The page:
Different teams will come to different decisions about what works best for them. To me the most important part of the estimation discussion is the part many teams don't have, namely asking (and answering) the question of why they are estimating, and what value the estimates bring to the project given that they are now working with an agile process.

As I think more about what value estimation has brought to teams that I have worked on, I realize that the biggest value is that of having a a discussion of scope. When you have an planning meeting, a few questions come up:


  • Why people have different estimates
  • Why the estimate is larger, or smaller, than the product owner expected
  • Whether the team really understands what the story means.
Give this I'm leaning towards thinking of estimation as being more about requirements definition rather velocity, effort, or even complexity.  To that end, maybe the approach to use is one where you spend all of your planning effort defining stories in terms of small, fixed size units, and your velocity is about how many stories you finish off of a prioritized backlog. I link to a description of what this means in the points and hours article.

I'm  interested in hearing about creative approaches your teams have used for estimation. Please comment on  the Techwell articles, or here if you want to share lessons you have learned.


Monday, February 17, 2014

Pattern-Oriented Software Architecture For Dummies (Book Review)

When I received a review copy of Pattern-Oriented Software Architecture For Dummies, by Bob Hanmer, one of the leaders in the Patterns community, I was intrigued. Patterns are more complicated to understand than they appear, and I wondered how a book like this could do justice to the topic. I was not disappointed.

This book is one of the few books that is a good tour through the fullness of the patterns universe. It's an easier read than many other books on Patterns, and it covers the basic concepts of what a pattern is, and gives examples of how to use patterns correctly.
The book focuses on the Patterns from the Pattern Oriented Software Architecture series and the classic Design Patterns: Elements of Reusable Object-Oriented Software book. The book wraps up with a tour through the larger pattern world, with examples from patterns in areas such as configuration management, software process, and user interaction.

Patterns are one of the most misunderstood concepts in software. Patterns are more than just what the English language definition of the word implies, and by their nature, Patterns are not novel ideas; you’ve seen them before because they work. Because of the superficial simplicity of Patterns, using software patterns effectively can be tricky. Patterns are more than just the structure of the software. Patterns also involve the context in you apply them, and the problem that you are trying to solve. Newcomers to the concept of patterns also sometimes mistake the number of patterns in a solution with a good solution. This book does a good job of addressing these essential aspect of working with and understanding patterns.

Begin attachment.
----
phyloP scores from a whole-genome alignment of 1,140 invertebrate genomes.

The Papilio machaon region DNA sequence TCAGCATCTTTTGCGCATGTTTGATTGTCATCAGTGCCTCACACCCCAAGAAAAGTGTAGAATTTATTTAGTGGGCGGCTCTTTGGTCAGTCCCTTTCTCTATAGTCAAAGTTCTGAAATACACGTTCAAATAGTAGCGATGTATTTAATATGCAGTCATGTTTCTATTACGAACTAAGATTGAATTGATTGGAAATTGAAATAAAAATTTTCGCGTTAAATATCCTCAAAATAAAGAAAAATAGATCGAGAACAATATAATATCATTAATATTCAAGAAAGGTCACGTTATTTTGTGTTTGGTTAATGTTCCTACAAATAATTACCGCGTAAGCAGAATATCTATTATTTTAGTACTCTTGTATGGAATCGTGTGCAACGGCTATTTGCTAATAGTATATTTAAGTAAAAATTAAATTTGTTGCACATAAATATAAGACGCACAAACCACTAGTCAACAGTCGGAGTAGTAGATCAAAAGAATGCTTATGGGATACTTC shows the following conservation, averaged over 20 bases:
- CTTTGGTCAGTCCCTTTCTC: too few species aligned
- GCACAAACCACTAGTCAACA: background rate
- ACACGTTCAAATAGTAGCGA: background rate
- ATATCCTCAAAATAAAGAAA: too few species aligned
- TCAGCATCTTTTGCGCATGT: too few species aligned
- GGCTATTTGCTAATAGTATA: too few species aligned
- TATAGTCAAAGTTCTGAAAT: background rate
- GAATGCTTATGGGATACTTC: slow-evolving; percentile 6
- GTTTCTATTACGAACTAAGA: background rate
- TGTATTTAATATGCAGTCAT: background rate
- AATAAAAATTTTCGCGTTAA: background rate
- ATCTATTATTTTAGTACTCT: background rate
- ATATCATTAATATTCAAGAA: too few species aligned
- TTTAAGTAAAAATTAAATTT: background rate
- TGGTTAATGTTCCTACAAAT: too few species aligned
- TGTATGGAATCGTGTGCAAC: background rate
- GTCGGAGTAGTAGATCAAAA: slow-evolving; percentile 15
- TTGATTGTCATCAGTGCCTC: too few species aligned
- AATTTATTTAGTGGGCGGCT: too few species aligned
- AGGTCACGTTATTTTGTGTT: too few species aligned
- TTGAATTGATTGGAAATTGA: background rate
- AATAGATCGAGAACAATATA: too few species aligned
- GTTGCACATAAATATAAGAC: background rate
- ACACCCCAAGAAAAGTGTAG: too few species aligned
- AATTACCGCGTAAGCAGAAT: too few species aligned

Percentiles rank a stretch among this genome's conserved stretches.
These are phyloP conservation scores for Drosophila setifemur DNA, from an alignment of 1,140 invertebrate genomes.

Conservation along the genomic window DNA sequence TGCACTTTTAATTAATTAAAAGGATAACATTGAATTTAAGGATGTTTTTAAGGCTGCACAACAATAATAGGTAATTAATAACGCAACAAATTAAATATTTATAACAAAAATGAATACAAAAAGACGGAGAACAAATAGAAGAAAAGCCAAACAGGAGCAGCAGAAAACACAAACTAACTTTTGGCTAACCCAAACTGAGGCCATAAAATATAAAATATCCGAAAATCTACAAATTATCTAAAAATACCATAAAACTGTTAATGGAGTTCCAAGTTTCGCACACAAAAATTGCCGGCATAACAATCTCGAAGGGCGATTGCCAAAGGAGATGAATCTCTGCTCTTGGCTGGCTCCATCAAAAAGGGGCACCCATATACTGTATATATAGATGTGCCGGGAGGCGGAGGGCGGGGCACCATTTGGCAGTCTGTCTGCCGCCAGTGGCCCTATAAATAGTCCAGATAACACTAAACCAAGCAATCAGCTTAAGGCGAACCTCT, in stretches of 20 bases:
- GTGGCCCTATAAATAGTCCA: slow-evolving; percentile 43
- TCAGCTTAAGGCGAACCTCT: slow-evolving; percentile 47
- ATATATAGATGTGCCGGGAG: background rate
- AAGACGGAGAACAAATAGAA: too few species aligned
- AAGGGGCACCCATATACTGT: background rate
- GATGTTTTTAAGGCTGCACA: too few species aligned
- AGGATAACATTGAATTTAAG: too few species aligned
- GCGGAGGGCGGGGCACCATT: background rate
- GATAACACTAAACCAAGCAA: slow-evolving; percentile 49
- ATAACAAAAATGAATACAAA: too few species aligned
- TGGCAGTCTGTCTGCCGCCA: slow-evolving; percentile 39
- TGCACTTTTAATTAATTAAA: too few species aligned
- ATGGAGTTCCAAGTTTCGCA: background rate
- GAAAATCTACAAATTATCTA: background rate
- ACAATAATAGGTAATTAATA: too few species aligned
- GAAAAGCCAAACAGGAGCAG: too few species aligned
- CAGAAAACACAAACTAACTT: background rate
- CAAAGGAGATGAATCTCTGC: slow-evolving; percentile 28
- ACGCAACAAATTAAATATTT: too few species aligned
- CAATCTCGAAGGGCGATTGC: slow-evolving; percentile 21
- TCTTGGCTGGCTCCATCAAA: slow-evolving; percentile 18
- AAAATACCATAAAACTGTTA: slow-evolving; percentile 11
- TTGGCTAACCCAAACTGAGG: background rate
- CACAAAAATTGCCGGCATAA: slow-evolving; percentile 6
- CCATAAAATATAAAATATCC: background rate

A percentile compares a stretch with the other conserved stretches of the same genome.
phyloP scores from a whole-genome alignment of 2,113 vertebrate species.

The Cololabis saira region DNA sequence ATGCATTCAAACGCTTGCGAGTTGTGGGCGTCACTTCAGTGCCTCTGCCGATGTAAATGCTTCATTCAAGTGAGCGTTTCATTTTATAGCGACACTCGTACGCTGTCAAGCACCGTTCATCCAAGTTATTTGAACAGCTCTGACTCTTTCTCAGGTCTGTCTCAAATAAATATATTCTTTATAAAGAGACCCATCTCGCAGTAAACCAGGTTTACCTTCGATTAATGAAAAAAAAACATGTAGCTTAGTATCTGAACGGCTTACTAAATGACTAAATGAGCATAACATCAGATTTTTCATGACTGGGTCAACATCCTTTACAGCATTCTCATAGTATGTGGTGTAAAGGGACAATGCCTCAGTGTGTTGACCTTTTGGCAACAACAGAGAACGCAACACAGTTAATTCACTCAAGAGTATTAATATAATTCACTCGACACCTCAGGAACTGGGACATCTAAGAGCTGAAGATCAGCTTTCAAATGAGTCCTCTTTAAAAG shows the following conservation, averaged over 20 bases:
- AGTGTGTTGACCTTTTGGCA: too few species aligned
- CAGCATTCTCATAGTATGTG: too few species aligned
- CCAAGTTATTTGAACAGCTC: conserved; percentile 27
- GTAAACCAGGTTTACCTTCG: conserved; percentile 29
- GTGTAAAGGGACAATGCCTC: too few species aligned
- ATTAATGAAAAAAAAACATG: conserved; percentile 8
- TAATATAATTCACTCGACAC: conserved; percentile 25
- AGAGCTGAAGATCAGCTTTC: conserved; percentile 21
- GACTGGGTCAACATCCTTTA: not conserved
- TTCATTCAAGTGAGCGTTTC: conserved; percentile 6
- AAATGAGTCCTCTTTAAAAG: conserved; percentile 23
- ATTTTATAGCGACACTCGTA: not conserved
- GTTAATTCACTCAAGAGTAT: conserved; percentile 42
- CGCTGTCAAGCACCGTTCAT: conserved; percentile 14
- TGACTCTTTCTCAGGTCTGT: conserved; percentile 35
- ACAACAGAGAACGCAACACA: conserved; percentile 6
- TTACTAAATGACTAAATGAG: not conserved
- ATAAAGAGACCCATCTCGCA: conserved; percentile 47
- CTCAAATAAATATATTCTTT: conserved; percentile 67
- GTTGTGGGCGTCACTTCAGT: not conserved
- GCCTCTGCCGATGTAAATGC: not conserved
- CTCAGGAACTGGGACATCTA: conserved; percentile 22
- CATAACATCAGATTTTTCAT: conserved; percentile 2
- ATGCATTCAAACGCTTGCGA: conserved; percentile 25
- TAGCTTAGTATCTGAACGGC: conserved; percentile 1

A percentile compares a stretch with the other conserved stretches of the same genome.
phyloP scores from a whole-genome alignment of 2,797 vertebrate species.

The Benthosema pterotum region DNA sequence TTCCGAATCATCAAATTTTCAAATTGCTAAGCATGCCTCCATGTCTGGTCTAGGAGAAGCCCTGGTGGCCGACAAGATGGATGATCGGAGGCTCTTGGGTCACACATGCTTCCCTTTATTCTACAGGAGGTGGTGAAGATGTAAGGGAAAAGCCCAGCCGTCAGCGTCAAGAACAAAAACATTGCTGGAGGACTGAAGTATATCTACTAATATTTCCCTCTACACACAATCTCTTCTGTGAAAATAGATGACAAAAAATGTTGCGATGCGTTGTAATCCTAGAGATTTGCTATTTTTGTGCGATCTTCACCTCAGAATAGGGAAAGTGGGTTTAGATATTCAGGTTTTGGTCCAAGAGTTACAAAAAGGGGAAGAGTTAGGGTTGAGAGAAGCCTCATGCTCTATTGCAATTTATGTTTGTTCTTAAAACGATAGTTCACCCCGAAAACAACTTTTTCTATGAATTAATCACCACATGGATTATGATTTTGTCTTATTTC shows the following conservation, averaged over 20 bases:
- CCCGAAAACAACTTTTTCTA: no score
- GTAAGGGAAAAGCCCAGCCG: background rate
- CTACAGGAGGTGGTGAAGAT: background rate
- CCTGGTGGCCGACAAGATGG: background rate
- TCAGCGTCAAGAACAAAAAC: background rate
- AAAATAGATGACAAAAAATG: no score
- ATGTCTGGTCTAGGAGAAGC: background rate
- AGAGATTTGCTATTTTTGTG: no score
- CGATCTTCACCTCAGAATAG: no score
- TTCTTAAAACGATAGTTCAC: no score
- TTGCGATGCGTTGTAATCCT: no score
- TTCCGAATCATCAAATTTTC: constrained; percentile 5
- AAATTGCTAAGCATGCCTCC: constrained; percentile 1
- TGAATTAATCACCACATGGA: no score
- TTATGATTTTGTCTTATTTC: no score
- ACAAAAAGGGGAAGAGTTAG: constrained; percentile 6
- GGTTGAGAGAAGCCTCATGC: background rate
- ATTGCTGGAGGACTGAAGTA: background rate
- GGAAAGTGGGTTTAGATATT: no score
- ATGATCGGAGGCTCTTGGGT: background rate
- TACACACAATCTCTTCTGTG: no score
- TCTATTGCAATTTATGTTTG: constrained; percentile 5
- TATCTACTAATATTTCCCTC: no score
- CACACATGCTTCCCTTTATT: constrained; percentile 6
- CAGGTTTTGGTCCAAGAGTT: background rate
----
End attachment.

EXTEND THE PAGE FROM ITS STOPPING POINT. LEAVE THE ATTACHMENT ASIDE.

A better title of the book might have been “Using and Understanding Patterns (for Dummies)” since I feel that most readers will walk away from the book with a better understudying of what patterns are, than about how to build architectures, but it’s a good starting point never the less. The first section of the book spends a bit more time than needed on tools and approaches for describing architecture, but the rest of the book is worth a read if you feel that you don’t understand what patterns are.

There are few books that cover that such a broad sweep of the patterns landscape so concisely. When you’re done you’ll want to read more, guided by the resource section at the end of the book. This is a good resource for a software developer who wants to learn more about patterns. Those familiar with patterns, but not patterns beyond the building block Design Patterns will find this book a good reminder that there is more to the patterns universe. This is not as thorough as a guide to architecture patterns as books like Pattern-Oriented Software Architecture Volume 1: A System of Patterns are. And it's not meant to be. But if you are looking to understand why you might care about patterns that describe working at a system level, and have not found a good resource to do this yet, this book is worth a read.

Site Reliability Engineering; The Book and The Practices

Site Reliability Engineering It’s difficult to walk into a software development organization without hearing about the discipline of Site ...